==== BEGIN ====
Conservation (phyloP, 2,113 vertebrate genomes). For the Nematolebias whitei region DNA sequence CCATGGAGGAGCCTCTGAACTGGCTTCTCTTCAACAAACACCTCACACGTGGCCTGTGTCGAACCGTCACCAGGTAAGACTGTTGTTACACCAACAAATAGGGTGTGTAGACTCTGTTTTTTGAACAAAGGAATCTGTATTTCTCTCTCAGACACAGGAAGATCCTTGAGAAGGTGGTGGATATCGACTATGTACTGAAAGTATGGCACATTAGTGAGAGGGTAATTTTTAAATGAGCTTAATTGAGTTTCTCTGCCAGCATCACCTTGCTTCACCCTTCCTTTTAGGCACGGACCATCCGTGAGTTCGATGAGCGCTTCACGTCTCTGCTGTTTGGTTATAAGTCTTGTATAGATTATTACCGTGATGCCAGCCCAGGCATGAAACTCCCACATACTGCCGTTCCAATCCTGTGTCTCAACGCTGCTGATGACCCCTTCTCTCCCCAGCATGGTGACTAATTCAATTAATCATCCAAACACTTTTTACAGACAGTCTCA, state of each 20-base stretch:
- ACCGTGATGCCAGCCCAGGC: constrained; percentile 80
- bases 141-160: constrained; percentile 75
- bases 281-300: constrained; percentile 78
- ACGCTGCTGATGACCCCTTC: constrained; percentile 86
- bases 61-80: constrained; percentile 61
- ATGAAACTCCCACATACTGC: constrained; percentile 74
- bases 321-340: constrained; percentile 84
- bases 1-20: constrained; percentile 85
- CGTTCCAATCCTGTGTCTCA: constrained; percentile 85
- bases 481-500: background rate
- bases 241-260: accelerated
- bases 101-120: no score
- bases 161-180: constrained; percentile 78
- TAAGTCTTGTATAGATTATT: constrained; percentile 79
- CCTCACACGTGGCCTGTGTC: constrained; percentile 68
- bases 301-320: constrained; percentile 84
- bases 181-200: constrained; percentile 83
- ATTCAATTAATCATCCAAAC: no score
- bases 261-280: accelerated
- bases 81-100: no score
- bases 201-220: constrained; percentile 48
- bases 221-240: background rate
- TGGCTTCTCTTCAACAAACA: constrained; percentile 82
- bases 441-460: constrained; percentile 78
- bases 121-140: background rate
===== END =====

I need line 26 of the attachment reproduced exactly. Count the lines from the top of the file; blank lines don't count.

- bases 121-140: background rate